We are an Accelerated School
Principles of Accelerated Schools:
Unity of Purpose...
The first principle refers to striving among parents, teachers, support staff, students, administration, and the local community toward a common set of goals for the school that becomes the focal point of everyone's efforts. Clearly, a central element of that unity of purpose must be the desire to transform the school in to an accelerated one that will make children academically able as soon as possible so that they can fully benefit from their further schooling experiences and adult opportunities.
Empowerment Coupled with Responsibility...
The second principle refers to the ability of all participants in a school community to (1) make important educational decisions, (2) share responsibility for implementing those decisions, and (3) share the responsibility for the outcome of those decisions. The purpose is to break the present statement among administrators, teachers, support staff, parents, students, the district office, and the community, in which participants tend to blame each other, as well as other factors "beyond their control" for the poor educational outcome of their students.
Building on Strengths...
The third principle refers to sharing and utilizing all of the human resources that students, parents, school staff, and local communities bring to the educational endeavor. In the quest to place blame for the lack of efficiency of schools in improving the education of students in at-risk situations, it is easy to exaggerate the weakness of the various participants and ignore their strengths.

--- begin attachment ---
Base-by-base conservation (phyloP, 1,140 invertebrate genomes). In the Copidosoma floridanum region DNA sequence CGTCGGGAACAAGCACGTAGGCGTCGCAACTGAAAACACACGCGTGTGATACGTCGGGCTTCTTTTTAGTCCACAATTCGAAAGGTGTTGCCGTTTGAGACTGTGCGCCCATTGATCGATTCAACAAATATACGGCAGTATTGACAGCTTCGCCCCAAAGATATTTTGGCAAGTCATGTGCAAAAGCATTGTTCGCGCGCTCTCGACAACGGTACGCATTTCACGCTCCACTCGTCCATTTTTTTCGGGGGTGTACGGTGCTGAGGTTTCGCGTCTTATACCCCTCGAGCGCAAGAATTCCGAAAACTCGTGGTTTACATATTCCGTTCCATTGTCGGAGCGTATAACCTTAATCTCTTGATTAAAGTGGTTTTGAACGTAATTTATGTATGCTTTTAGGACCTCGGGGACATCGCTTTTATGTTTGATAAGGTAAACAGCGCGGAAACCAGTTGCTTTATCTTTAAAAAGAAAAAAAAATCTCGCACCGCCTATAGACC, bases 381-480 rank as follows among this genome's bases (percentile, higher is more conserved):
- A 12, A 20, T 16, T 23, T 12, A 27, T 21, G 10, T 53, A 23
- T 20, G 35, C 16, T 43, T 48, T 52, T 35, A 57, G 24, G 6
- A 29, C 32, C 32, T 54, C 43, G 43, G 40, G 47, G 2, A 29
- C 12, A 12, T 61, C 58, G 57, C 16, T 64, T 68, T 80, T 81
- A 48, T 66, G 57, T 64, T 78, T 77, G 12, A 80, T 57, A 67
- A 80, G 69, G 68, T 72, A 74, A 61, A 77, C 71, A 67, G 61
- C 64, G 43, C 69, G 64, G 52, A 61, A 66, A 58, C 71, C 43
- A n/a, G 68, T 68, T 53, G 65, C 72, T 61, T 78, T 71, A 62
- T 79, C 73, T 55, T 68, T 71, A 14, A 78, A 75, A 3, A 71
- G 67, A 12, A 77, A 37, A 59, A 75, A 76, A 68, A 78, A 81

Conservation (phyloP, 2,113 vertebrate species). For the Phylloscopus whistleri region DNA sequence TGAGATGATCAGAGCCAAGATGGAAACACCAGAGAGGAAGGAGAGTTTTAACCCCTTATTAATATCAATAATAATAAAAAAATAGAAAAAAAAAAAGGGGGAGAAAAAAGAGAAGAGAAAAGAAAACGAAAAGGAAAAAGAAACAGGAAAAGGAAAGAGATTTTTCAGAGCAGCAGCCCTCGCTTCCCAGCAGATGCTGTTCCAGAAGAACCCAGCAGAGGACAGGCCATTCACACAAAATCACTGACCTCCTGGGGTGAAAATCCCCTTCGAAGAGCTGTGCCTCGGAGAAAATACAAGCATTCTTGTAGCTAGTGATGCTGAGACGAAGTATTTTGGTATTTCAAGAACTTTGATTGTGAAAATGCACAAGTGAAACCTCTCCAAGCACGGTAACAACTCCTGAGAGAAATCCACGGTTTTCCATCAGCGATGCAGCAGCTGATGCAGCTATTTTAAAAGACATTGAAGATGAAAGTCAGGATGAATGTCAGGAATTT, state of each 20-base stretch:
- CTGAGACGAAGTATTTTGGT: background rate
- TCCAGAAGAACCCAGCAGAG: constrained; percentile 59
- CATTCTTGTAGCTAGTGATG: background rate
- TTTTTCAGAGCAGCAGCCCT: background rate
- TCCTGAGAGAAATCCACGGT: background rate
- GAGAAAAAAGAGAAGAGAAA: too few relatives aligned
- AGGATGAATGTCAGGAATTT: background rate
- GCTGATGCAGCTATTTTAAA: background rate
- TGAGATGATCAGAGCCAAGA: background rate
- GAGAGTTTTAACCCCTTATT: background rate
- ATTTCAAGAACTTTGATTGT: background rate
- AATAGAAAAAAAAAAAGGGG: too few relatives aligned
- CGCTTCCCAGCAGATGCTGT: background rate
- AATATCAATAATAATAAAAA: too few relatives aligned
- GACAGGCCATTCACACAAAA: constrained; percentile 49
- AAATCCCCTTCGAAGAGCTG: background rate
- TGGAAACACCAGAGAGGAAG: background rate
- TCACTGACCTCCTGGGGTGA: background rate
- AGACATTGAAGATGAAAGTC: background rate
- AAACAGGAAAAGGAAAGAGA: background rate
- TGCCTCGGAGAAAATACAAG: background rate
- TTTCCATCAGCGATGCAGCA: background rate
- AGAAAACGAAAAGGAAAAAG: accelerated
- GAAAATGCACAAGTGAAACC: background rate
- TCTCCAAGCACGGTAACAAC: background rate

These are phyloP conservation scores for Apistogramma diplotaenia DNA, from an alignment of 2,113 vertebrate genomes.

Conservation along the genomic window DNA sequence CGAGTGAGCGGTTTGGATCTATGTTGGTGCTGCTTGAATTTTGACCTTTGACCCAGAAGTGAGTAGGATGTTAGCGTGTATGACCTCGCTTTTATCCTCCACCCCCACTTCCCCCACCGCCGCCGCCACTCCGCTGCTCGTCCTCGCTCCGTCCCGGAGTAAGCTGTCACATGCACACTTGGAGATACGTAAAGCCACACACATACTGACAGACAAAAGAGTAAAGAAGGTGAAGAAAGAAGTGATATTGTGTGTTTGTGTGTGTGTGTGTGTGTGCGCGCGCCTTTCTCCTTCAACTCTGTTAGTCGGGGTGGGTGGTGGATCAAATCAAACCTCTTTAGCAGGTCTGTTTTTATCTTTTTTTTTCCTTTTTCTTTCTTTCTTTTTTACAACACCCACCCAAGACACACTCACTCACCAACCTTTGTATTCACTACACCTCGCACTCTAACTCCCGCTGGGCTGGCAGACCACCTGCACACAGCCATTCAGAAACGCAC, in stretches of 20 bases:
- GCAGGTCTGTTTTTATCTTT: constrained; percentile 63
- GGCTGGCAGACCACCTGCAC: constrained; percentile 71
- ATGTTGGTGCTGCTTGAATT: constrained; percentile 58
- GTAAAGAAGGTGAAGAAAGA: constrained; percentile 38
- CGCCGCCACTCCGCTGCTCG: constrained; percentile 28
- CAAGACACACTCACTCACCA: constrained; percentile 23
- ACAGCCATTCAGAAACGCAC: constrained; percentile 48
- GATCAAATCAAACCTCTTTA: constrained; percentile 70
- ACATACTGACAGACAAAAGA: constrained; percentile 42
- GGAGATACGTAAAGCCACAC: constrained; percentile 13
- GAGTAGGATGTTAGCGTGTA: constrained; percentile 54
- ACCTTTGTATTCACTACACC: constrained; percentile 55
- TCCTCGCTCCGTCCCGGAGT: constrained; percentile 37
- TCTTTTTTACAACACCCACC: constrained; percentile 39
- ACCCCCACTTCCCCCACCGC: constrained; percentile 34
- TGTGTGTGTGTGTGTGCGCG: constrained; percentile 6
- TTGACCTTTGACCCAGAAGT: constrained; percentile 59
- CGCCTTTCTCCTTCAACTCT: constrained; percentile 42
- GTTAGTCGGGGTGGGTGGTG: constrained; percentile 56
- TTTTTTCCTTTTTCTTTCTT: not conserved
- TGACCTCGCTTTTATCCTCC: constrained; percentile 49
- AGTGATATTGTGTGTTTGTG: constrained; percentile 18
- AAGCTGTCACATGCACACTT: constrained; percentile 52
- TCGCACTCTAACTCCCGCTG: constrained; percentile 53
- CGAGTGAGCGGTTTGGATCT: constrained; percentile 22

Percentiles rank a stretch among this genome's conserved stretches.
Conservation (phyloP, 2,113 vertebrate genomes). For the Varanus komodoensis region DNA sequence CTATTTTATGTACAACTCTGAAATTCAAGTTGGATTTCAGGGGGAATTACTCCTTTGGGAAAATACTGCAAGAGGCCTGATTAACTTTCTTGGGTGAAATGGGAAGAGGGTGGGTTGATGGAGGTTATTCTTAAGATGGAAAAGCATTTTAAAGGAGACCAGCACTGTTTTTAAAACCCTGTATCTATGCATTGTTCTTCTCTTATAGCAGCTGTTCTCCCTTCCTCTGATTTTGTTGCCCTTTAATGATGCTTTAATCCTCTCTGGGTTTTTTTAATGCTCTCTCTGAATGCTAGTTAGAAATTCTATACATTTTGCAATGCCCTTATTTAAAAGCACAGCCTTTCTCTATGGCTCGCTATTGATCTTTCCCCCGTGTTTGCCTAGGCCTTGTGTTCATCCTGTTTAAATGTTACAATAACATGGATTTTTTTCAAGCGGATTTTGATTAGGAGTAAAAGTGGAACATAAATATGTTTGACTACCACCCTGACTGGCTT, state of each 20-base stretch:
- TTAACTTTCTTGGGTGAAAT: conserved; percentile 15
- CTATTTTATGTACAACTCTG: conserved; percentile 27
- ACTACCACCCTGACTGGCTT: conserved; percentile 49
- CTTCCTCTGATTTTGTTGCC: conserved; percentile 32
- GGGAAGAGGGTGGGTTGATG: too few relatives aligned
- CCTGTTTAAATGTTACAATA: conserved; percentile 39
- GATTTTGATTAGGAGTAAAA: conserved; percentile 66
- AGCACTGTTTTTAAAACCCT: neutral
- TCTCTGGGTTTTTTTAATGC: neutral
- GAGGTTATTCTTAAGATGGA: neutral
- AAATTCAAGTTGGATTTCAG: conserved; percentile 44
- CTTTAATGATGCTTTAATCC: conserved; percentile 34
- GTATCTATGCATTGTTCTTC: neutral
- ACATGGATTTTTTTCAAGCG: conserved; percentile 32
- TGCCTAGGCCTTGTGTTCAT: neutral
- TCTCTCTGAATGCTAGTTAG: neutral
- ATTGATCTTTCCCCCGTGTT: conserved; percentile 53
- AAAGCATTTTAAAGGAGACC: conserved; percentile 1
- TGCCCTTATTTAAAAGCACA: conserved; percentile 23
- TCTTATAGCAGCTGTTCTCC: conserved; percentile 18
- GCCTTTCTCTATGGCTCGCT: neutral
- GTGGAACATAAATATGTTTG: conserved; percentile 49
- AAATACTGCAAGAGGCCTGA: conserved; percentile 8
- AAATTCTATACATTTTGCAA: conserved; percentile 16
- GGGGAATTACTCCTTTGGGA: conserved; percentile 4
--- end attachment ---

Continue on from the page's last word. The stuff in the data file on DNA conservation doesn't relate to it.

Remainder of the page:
USDA Nondiscrimination Statement:
In accordance with Federal civil rights law and U.S. Department of Agriculture (USDA) civil rights regulations and policies, the USDA, its Agencies, offices, and employees, and institutions participating in or administering USDA programs are prohibited from discriminating based on race, color, national origin, sex, disability, age, or reprisal or retaliation for prior civil rights activity in any program or activity conducted or funded by USDA.
Persons with disabilities who require alternative means of communication for program information (e.g. Braille, large print, audiotape, American Sign Language, etc.), should contact the Agency(State or local) where they applied for benefits. Individuals who are deaf, hard of hearing or have speech disabilities may contact USDA through the Federal Relay Service at (800) 877-8339.
Additionally, program information may be made available in languages other than English.
To file a program complaint of discrimination, complete the USDA Program Discrimination Complaint Form, (AD-3027) found online at:
https://www.ascr.usda.gov/ad-3027-usda-program-discrimination-complaint-form, and at any USDA office, or write a letter addressed to USDA and provide in the letter all of the information requested in the form. To request a copy of the complaint form, call (566) 632-9992. Submit your completed form or letter to USDA by:
mail: U.S. Department of Agriculture
Office of the Assistant Secretary for Civil Rights
1400 Independence Avenue, SW
Washington, D.C. 20250-9410;
(2) fax: (202) 690-7442; or
This institution is an equal opportunity provider.
Dent-Phelps R-III School District does not discriminate in its programs, activities, facilities or with regard to employment.
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